/* Timetable constraint 11 */ /**/ /* Criterion 9  Idiosyncratic Constraints */ /**/ /* UNC plays Duke in date 11 and 18 */ lincon alpha6_11 = 2 ; lincon alpha6_18 = 2 ; /* UNC plays Clem in the second date. */ lincon alpha6_2 = 1 ; /* Duke has a bye in date 16. */ lincon B2_16 = 1 ; /* Wake does not play home in date 17. */ lincon H9_17 = 0 ; /* Wake has a bye in the first date. */ lincon B9_1 = 1 ; /* Clem, Duke, UMD and Wake do not play away in the last date. */ lincon A1_18 = 0 ; lincon A2_18 = 0 ; lincon A5_18 = 0 ; lincon A9_18 = 0 ; /* Clem, FSU, and GT do not play away in the first date. */ lincon A1_1 = 0 ; lincon A3_1 = 0 ; lincon A4_1 = 0 ; /* FSU and NCSU do not have a bye in the last date. */ lincon B3_18 = 0 ; lincon B7_18 = 0 ; /* UNC does not have a bye in the first date. */ lincon B6_1 = 0 ;
/* Timetable constraint 12 */ /**/ /* Match teams with patterns. */ /**/ %do i = 1 %to 9; /* For each team */ var p&i=[1,9]; %do j=1 %to 18; /* For each date */ element ( p&i, (&&col&k._h_&j), H&i._&j ) ( p&i, (&&col&k._a_&j), A&i._&j ) ( p&i, (&&col&k._b_&j), B&i._&j ); %end; %end; run; %mend;
/**************************************************************/ /* Try all possible pattern sets to find all valid schedules. */ /**************************************************************/ %macro find_schedules; proc transpose data=pattern_sets out=trans_good; run; data _temp; set trans_good; set all_patterns; run; proc sql noprint; %do k = 1 %to 17; /* For each pattern */ %do j=1 %to 18; /* For each date */ select h&j into :col&k._h_&j separated by ',' from _temp where col&k=1; select a&j into :col&k._a_&j separated by ',' from _temp where col&k=1; select b&j into :col&k._b_&j separated by ',' from _temp where col&k=1; %end; %end; run;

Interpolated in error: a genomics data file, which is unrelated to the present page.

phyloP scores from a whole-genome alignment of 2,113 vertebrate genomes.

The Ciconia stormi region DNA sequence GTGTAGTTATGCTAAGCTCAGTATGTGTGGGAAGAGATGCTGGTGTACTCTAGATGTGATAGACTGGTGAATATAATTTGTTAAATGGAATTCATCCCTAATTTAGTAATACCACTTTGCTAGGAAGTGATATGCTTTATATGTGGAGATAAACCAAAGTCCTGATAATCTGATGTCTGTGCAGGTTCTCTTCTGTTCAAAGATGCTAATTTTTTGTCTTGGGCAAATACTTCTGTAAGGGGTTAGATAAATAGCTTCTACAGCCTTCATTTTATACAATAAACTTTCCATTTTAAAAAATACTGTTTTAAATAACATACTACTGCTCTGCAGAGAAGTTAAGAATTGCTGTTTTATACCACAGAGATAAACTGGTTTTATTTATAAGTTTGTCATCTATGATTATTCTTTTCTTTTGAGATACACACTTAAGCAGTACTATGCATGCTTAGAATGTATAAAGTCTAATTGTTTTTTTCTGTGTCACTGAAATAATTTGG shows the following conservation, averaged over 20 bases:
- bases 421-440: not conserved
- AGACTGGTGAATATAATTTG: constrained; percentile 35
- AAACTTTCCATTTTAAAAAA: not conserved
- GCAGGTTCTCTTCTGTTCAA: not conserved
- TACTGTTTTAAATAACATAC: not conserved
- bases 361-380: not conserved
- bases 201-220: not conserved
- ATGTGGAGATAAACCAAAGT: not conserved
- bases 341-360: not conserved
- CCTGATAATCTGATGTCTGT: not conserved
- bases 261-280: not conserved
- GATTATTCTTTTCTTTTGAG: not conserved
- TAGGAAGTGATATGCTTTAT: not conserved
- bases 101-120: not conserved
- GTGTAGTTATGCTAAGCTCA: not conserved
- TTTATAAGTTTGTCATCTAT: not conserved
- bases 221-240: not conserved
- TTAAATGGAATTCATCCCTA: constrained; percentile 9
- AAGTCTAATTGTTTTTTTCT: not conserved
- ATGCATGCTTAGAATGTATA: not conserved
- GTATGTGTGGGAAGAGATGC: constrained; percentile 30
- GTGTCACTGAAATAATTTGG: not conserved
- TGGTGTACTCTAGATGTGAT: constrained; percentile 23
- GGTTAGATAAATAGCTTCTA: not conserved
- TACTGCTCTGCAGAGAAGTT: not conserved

data all; run; %do k = 1 %to 17; /* For each pattern set */ %timetable(k=&k); data all; set all ACC_ds_&k; run; %end; data all; set all; if _n_=1 then delete; run; %mend; %find_schedules;
The %FIND_SCHEDULES macro invokes the %TIMETABLE macro for each of the 17 pattern sets and generates 179 possible schedules including the one that was eventually used by the ACC, which is displayed in Output 3.12.1.
Output 3.12.1: ACC Basketball Tournament Schedule